Good thing the Health Dept wasn’t around when Henry Ford started making cars. Do you know how many people they kill? Yeah, let’s be…premptive on this one. Gimme a break, go do your job and look for bad salad bars.

  2. OutSydeDog says:

    Wow, if the number of smokers has dropped in half, then it would follow that the tax revenue, which helps fund health care, would be half also. Is that the case, or do they just make up these numbers?

    And a “less restrictive” approach? Watch it, you might be leaning towards freedom of the individual, which is totally unacceptable these days. I can’t wait for the next rule to dictate and overrule whatever choices I want in and for my life.

  3. Banning the use of e-cigarettes indoors is preposterous. E-cigarettes are a boon to public health — every e-cigarette puffed on means one less tobacco cigarette being used. I know people who have completely quit smoking with an e-cigarette, and I also know people with severe allergies to smoke that have ZERO problem being around e-cig users.

    The Board of Health really needs to jump back into reality on this one.

  4. Ribeyes and PrimeRib have a much higher fat content than say Sirloin Steak. Next year will you have to prove that you have no children or dependants to be allowed to buy a cut of meat that has a fattier content than another cut. Our Health Dept. is nuts. Tobacco is a legal product, either outlaw it or quit this craziness. And I am NOT a smoker, and hate the smell of smoke. I chose to frequent non-smoking bars prior to the ban mostly, just as a personal preference.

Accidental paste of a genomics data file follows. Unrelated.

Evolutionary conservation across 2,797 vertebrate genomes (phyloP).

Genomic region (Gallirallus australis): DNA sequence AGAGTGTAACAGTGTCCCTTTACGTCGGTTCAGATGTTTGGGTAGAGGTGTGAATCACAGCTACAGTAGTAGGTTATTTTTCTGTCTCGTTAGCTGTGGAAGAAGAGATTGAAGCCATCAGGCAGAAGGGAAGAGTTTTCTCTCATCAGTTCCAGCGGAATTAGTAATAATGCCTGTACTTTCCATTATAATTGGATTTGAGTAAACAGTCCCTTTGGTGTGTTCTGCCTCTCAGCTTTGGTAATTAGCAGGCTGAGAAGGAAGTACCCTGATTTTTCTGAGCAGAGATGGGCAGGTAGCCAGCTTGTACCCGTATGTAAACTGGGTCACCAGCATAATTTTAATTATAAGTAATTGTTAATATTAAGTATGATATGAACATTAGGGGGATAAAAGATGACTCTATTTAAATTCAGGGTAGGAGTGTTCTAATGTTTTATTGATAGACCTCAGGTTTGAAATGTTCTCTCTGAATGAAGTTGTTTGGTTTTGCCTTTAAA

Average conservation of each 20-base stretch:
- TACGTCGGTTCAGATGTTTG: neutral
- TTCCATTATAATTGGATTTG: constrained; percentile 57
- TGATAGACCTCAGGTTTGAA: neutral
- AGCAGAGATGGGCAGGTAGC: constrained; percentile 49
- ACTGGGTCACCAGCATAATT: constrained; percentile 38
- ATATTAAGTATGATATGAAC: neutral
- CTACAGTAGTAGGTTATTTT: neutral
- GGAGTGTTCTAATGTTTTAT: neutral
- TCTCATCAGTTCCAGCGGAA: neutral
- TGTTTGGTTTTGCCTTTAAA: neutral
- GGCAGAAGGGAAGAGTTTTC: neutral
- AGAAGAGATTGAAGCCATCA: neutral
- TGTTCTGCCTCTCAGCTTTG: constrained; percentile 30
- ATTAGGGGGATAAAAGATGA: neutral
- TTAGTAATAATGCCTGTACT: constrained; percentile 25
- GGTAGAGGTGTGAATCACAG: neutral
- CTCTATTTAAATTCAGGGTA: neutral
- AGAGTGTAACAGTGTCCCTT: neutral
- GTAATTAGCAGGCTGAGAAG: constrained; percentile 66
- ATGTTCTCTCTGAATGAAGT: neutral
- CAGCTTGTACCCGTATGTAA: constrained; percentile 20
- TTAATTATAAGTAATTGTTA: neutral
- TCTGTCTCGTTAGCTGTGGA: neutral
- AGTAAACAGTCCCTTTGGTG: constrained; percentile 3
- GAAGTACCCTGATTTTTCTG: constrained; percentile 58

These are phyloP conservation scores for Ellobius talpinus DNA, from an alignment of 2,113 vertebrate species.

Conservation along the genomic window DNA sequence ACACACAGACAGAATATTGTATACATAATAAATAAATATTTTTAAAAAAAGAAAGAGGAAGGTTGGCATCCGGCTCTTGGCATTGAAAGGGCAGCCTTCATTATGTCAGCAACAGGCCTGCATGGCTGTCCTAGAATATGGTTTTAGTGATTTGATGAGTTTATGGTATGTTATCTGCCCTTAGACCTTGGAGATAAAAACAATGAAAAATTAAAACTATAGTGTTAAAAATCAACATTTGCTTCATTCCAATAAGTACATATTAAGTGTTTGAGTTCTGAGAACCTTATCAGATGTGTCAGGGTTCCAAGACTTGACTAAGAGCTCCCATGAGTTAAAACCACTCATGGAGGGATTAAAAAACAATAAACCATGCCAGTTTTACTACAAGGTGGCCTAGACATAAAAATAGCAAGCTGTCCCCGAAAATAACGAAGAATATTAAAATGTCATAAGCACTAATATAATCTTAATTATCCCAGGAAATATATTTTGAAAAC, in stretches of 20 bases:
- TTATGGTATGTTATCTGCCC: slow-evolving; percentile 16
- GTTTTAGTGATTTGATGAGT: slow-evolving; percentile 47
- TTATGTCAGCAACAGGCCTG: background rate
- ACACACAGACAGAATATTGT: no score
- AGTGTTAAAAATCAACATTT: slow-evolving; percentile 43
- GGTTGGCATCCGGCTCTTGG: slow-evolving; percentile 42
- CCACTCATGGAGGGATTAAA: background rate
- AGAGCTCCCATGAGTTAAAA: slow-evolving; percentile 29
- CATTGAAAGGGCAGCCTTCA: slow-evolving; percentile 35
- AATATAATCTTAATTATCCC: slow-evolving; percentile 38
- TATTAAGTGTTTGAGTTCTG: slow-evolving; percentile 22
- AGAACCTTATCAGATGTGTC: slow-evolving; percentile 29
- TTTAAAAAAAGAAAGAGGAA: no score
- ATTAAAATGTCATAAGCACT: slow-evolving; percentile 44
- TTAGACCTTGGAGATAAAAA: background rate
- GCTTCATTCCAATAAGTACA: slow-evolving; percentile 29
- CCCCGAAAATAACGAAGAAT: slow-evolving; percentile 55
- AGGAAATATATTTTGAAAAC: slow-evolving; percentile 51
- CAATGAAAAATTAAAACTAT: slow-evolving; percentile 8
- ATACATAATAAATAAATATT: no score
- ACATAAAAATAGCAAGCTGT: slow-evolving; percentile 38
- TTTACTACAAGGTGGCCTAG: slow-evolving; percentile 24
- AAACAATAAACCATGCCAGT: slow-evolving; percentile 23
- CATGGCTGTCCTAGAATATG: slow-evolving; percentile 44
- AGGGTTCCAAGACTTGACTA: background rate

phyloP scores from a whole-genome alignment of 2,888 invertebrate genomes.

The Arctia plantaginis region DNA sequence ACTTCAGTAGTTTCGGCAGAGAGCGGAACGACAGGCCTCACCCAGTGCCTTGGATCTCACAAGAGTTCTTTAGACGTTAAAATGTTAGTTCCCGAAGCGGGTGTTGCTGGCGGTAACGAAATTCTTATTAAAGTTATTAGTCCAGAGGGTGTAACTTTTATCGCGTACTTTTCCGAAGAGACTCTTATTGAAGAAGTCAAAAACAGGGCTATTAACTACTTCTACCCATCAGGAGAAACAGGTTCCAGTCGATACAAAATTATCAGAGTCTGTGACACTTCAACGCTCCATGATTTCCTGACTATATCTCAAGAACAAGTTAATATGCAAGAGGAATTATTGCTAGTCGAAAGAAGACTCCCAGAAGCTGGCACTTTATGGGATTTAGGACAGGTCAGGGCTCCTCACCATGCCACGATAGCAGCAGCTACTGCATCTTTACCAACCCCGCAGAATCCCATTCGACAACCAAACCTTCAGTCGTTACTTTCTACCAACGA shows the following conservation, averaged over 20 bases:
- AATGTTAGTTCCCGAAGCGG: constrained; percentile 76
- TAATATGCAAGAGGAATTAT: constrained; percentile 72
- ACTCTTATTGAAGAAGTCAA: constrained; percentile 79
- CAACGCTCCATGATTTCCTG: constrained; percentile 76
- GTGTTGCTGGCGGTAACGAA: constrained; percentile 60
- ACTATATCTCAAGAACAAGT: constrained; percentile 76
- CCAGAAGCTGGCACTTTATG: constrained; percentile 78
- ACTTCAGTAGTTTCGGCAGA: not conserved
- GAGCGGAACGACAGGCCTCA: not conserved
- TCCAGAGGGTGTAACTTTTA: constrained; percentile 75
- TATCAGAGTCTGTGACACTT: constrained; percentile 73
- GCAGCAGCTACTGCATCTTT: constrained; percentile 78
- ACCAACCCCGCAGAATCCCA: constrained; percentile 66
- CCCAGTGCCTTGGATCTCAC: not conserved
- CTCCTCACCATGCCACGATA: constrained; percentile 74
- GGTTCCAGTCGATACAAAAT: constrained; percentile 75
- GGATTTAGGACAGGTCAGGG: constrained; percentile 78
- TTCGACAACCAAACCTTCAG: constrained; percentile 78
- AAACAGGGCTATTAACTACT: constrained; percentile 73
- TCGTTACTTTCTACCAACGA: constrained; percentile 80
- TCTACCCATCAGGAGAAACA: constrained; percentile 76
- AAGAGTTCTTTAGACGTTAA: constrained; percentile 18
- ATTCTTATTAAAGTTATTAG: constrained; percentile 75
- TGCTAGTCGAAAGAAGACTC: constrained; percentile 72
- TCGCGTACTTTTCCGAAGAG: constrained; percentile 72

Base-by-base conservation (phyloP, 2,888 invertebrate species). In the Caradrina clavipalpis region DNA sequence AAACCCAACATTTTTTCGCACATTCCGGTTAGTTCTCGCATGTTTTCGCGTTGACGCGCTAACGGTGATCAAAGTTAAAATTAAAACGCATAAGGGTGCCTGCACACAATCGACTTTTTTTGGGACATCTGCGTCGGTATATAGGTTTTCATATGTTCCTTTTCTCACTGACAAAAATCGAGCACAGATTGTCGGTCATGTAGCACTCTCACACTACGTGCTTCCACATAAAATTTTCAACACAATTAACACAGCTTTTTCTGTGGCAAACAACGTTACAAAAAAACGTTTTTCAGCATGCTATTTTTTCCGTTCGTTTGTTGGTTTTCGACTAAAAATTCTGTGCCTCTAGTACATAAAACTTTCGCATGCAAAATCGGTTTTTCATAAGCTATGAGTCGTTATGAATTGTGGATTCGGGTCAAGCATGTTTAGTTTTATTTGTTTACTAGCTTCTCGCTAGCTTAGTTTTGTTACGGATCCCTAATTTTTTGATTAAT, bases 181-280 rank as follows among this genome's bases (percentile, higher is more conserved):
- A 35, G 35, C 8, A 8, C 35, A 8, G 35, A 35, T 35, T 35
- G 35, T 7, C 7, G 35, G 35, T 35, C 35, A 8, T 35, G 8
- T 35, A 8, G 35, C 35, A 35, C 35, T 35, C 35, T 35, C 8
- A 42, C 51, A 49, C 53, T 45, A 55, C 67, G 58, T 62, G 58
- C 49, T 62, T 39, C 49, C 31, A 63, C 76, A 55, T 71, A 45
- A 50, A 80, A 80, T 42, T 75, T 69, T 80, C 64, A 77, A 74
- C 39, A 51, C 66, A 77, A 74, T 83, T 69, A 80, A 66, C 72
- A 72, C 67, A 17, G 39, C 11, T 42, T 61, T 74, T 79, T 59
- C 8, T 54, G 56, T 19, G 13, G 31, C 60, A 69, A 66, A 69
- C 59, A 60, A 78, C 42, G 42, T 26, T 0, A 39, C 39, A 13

5. mattzuke says:

    There is the obvious benefit of not having a ban of people like myself continuing to use personal vaporizers at Point Defiance and encouraging actual smokers to use the alternative which all objective evidence, including a strongly biased report by the FDA, is at it’s worst on par with the nicotine patch. It benefits ex-smokers and non-smokers alike as it provides an alternative that you can’t smell 50 feet away. Switching from flaming to vapor isn’t easy, and if the goal is to stop people from smoking it makes no sense to have vapors relegated to the smoking awning where they’re tempted by real cigs and end up stinking to boot.

    RCW 70.160 was the direct result of blood, sweat, and tears, but most of all objective scientific evidence that has been observed, tested, and the results repeated that smoking causes harm, and second hand smoking causes harm. Opponents to personal vaporizers don’t even have this, only conjecture and the speculation that because it looks like smoking it would encourage others to smoke. While e-cig supporters only have anecdotal evidence, when over 100 people in Pierce County say they have quit smoking it’s time for the health community to put the scientific method to use, be skeptical, and objectively test the hypothesis. Until more information comes to light, the evidence would support the idea that e-cigs for smokers reduces or eliminates real cigarette use, thus should be studied, not feared.

    Until a huge body of published research exists, Pierce County is proposing a restriction on my free speech, my freedom to tell kids that smoking is so additive that as an adult I presently have to pretend to smoke to not smoke.